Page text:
09 June 2006

Medical journalism and meetings of the mindless

As someone who believes that science journalists spend too much time following press releases and papers, and that they should attend research conferences for real stories, I naturally leapt on a press release proclaiming Important study facts often missing in media reports about medical research. This goes with a paper published in the Medical Journal of Australia which, the release tells us, warns that "News stories about medical research, often based on initial findings presented at professional conferences, frequently omit basic facts about the study and fail to highlight important limitations".

Steven Woloshin and Lisa M Schwartz of the "VA Outcomes Group" at Dartmouth Medical School wrote the paper. Their bottom line is that because of the journalists' failure to hedge their bets "the public may be misled about the validity and relevance of the science presented".

There's any number of comments that a media observer could make about this. First there is the fact that there just isn't room to go into all of the fine details in a short newspaper story. Then there is the fact that the people who present the papers hardly shout from the rooftops about the possibility that their findings may be a load of tosh.

You also have to wonder what world these people inhabit. For example, they assert that "there are many anecdotal complaints about how well the media cover scientific meetings". Really? Most scientists of my acquaintance, and there are some, reckon that the media do a poor job of covering meetings other than those at which there are serried ranks of PR folks pushing their researchers into the limelight.

Here is what the researchers in this project found:

"Basic study facts were often missing. About a third of reports failed to mention study size, and 53% did not mention study design or were so ambiguous that expert readers could not determine the design with any certainty.

"Forty per cent of stories did not quantify the main result. Twenty-one per cent quantified the main result, but used only relative change statistics without a base rate — a format known to exaggerate the perceived magnitude of findings."

In other words, these people seem to want newspaper reports to be as thorough as scientific papers in reporting the details of a conference presentation. Tell that to the news desk, an animal that is probably unknown to Woloshin and Schwartz.

Actually, it would seem that they just do not want us to get into this territory. "The most direct way to improve the media coverage of scientific meetings," they say, "would be to have less of it."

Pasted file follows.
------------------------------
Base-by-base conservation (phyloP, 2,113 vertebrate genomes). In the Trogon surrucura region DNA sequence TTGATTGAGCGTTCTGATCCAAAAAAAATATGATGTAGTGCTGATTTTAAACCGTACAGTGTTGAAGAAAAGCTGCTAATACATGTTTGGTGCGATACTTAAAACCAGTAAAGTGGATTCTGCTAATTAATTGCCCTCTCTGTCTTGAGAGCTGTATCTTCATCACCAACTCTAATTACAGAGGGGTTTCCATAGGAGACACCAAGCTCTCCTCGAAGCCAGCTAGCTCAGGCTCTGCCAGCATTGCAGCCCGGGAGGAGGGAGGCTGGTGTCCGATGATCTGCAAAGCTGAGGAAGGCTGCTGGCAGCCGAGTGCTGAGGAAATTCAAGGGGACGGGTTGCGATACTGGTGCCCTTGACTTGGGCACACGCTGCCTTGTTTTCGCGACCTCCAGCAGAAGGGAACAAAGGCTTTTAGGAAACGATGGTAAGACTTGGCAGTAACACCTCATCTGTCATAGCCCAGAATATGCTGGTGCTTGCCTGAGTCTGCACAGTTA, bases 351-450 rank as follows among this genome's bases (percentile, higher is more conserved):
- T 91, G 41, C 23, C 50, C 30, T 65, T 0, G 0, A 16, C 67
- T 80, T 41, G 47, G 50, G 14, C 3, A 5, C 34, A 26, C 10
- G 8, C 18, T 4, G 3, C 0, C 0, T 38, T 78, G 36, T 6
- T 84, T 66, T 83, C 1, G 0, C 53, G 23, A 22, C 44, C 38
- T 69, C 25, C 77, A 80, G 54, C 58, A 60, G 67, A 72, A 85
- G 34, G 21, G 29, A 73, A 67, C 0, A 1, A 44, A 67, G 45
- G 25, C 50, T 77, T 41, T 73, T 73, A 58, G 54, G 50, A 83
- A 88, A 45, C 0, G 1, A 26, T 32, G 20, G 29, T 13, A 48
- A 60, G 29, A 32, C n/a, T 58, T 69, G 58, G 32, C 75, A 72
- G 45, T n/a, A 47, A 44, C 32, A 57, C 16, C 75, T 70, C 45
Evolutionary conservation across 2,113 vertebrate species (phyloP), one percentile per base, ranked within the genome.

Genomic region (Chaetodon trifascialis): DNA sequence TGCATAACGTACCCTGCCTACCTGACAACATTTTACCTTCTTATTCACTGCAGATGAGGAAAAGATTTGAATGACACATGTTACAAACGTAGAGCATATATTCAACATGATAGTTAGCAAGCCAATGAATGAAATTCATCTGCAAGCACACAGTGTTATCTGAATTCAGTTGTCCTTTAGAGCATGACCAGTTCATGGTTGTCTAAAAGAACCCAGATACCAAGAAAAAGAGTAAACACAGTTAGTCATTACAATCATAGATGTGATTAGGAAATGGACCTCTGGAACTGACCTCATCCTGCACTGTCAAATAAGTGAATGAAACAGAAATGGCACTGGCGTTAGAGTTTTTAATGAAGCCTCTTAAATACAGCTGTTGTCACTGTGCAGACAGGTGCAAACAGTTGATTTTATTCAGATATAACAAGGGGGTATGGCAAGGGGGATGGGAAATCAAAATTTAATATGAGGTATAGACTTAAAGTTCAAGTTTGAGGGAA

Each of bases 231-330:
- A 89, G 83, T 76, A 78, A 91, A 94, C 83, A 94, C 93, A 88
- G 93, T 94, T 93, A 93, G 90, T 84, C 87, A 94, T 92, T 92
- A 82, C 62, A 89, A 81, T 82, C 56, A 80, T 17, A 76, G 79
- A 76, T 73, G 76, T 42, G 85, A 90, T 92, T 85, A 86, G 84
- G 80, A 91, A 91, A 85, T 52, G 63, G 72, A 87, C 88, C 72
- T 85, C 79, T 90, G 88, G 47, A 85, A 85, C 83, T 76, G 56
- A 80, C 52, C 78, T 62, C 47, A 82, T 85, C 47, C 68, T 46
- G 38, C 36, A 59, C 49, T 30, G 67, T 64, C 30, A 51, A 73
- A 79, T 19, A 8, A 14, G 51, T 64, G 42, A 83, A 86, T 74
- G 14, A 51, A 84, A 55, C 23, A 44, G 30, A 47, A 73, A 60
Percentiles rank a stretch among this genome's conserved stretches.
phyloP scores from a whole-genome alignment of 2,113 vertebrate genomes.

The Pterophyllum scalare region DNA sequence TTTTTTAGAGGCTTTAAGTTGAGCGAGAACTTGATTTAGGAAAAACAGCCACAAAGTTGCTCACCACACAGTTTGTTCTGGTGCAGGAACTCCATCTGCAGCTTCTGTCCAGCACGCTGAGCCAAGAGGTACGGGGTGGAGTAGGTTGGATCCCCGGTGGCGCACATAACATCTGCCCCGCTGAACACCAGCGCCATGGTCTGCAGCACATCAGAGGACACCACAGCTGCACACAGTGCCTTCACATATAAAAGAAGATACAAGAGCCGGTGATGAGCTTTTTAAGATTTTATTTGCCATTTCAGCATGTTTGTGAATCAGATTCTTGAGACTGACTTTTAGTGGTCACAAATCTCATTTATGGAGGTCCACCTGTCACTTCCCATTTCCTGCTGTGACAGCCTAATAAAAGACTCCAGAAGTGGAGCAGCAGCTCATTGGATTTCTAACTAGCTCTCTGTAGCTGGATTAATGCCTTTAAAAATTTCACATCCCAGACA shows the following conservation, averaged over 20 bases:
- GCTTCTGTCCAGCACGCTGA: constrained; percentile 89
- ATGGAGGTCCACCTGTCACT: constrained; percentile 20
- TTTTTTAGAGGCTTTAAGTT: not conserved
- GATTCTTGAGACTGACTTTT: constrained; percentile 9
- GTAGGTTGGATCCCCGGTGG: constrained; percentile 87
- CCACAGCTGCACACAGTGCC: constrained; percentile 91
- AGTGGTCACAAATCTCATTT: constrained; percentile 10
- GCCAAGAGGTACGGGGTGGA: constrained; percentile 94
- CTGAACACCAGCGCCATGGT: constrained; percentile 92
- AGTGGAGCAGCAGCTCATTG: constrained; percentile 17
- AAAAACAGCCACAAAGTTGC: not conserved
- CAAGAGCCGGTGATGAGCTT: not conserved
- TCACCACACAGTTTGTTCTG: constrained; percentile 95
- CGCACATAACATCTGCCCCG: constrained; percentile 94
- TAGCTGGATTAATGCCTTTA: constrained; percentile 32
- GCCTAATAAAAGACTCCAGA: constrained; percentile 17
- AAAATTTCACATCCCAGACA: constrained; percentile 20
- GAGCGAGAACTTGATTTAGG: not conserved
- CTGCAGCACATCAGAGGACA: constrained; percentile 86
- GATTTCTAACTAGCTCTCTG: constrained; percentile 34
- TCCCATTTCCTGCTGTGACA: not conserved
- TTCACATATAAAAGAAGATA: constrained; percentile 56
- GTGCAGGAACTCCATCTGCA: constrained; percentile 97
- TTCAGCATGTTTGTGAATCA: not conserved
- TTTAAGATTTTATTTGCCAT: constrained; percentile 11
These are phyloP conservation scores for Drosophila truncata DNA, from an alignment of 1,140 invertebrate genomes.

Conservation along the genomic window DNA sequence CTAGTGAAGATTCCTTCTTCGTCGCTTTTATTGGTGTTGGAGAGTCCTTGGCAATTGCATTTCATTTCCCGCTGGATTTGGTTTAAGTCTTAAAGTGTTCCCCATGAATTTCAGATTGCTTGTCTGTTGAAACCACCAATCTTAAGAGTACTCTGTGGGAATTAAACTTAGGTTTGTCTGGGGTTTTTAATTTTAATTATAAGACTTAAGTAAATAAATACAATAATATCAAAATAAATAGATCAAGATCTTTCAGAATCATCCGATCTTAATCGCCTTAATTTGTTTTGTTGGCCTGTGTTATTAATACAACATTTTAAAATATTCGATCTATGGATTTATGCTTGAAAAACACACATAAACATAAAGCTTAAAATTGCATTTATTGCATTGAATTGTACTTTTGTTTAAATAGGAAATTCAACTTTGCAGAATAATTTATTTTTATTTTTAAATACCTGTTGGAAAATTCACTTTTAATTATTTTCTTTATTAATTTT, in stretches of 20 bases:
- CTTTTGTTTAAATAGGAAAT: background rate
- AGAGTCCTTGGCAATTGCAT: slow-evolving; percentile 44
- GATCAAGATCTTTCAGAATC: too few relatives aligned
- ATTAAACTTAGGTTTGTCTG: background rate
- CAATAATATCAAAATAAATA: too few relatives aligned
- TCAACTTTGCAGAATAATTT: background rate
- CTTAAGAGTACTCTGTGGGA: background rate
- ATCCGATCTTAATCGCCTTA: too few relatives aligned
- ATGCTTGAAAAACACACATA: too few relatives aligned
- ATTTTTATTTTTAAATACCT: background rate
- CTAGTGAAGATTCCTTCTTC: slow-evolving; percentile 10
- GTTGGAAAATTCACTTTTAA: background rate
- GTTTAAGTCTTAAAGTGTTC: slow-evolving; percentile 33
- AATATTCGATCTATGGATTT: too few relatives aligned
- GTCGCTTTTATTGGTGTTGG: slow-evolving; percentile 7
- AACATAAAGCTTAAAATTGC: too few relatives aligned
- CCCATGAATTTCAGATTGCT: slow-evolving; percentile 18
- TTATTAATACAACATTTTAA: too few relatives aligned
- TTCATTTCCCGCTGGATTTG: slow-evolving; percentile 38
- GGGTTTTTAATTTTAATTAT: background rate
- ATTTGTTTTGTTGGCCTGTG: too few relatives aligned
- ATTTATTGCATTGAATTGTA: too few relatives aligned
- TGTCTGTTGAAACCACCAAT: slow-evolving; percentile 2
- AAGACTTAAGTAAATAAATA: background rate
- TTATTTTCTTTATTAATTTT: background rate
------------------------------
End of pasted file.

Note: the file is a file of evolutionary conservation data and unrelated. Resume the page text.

This is because "Work presented at scientific meetings is generally not ready for public consumption: results change, fatal problems emerge, and hypotheses fail to pan out."

Woloshin and Schwartz don't have much idea of how the media works. For example, they admit that their study "has two limitations". The first is that they looked at just five meetings. They reject this as an issue on the grounds that "these are extremely prominent meetings and the coverage appeared in well known media outlets".

That's just the problem. They looked at events where the media machine operates in top gear. They just might find that the reporters who go to conferences that don't come with this hype do a better job.

Another point is that this is all very patronising. While the public does not know all of the intricacies of how science works, there are so many reports of early medical research that you have to be wilfully ignorant to believe that a newspaper report of a conference is a guarantee that miracle cures will appear the day after tomorrow.

Yes, medical journalists should get their facts right, but every story cannot offer a potted introduction to how science works.

My own complaint about a lot of medical reporting is that it is the same boring stuff churned out again and again. It gets into print only because, as Woloshin and Schwartz admit, "the public has a strong appetite for medical news –‚ particularly about new, 'breakthrough' treatments and technologies". And that is down to the medics trying to con the world into believing that they can solve the world's health problems, if only we would throw more money at them. Tell them to tone down their conference papers before fingering the media for any alleged shortcomings.

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